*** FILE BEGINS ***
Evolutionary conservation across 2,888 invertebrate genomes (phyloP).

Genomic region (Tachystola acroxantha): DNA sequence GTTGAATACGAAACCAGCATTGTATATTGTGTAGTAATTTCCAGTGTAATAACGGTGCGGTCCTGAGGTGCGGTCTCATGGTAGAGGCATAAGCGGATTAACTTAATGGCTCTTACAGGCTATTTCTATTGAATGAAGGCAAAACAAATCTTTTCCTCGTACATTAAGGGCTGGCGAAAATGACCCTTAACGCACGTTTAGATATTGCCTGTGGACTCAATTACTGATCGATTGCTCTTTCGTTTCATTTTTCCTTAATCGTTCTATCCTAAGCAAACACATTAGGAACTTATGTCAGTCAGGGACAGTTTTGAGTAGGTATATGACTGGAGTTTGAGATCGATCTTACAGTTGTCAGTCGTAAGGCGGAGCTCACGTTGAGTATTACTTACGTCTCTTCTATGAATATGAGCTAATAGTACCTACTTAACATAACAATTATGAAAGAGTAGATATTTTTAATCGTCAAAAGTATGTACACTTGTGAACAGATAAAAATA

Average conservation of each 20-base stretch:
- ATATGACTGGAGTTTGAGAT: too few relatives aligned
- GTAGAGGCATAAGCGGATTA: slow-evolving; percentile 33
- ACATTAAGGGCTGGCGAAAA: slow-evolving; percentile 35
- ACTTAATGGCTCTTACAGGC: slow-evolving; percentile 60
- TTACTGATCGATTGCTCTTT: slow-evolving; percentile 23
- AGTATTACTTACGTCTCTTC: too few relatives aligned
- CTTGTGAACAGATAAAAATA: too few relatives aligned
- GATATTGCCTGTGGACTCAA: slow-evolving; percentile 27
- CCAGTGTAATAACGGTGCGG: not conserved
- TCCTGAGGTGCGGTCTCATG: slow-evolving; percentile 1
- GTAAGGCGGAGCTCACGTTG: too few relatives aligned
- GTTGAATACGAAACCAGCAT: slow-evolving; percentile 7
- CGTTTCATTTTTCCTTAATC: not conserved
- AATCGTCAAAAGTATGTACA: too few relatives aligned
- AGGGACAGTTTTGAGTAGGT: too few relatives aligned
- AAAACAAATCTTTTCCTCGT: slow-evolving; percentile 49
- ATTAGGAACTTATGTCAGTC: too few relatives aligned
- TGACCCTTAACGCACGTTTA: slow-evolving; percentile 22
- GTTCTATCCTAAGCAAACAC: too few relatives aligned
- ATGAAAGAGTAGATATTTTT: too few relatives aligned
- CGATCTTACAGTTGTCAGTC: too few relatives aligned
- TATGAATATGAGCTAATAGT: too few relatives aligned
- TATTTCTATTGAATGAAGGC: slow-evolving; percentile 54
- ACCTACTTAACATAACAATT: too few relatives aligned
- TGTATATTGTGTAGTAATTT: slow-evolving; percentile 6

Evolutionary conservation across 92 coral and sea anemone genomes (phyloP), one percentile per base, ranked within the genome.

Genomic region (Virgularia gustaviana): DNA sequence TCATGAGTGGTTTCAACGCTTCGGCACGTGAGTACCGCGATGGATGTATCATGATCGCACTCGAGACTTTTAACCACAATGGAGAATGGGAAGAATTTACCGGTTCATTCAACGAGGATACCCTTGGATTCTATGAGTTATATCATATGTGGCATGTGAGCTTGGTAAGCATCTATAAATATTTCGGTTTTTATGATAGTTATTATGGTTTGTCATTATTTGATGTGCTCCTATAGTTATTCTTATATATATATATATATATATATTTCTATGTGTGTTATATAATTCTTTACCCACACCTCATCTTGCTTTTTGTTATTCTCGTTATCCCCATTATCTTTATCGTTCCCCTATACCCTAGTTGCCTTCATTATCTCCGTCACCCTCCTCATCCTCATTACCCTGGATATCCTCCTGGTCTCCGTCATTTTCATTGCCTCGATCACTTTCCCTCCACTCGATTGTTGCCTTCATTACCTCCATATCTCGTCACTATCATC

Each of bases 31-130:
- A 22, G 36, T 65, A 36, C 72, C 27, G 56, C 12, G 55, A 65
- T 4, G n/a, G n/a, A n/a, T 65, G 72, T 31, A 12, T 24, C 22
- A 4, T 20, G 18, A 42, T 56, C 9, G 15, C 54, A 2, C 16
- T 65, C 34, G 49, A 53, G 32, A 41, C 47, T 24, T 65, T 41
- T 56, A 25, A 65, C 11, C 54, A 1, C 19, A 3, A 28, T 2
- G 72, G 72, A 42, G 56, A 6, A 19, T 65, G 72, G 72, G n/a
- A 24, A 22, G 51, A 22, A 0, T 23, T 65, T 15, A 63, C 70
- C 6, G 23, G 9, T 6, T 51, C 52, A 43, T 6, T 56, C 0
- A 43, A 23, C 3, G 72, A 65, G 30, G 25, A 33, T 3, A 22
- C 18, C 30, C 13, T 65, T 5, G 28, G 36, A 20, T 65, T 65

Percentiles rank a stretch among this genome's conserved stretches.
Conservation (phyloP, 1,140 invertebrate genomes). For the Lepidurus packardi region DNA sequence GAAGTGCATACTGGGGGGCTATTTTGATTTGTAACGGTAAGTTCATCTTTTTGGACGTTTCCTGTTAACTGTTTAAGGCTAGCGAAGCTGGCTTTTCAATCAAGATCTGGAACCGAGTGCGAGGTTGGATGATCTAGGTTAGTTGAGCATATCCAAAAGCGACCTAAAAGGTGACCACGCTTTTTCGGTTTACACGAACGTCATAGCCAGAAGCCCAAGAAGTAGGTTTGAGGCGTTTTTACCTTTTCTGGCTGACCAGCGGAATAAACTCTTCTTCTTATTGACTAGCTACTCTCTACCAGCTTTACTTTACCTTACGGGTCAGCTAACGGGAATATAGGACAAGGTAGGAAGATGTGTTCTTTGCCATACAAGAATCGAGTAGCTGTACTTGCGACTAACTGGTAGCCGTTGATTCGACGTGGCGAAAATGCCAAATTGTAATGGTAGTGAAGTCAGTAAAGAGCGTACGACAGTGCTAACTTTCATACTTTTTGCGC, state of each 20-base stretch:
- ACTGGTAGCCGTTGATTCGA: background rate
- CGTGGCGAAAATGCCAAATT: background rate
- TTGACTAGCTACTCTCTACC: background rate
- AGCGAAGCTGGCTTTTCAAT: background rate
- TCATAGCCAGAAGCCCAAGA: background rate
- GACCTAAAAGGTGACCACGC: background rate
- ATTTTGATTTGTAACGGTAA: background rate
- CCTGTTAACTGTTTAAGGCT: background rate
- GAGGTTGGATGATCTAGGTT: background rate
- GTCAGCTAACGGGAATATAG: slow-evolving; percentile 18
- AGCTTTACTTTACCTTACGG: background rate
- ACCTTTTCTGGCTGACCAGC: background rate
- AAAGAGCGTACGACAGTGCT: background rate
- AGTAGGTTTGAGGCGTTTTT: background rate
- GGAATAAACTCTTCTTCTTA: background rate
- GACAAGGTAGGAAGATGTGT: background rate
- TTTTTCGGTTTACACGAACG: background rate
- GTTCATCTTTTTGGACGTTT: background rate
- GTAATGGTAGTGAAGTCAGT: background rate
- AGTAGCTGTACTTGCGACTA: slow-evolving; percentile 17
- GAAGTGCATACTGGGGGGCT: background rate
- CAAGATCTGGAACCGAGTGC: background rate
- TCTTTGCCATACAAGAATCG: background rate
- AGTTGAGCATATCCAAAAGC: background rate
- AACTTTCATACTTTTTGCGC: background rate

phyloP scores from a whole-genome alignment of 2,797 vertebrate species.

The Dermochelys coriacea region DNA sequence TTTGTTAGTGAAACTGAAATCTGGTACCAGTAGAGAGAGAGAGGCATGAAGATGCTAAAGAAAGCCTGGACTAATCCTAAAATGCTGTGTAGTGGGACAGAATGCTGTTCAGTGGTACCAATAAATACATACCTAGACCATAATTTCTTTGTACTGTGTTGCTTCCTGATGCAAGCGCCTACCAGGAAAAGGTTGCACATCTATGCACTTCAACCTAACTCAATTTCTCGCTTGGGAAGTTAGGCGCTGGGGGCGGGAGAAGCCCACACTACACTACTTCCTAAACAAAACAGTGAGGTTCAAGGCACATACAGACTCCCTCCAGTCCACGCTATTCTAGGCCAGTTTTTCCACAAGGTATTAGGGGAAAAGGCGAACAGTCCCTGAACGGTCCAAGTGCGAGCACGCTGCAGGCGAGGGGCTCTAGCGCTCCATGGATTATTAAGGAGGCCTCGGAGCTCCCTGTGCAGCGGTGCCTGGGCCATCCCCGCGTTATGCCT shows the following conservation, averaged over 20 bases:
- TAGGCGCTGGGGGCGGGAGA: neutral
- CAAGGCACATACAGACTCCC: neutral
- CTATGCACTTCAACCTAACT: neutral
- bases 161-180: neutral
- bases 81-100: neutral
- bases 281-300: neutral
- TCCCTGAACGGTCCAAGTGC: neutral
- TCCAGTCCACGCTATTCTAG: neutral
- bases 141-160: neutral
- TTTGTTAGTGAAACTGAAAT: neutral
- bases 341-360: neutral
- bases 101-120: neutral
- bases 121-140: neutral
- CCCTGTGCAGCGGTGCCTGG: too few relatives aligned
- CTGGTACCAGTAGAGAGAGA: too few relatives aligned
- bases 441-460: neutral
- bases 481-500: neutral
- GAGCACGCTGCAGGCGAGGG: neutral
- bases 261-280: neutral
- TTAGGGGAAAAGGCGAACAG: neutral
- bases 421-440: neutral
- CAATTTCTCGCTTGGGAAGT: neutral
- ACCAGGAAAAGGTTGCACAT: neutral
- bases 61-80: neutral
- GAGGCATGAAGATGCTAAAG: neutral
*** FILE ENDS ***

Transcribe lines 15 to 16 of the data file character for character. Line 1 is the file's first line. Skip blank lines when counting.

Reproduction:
- GTTGAATACGAAACCAGCAT: slow-evolving; percentile 7
- CGTTTCATTTTTCCTTAATC: not conserved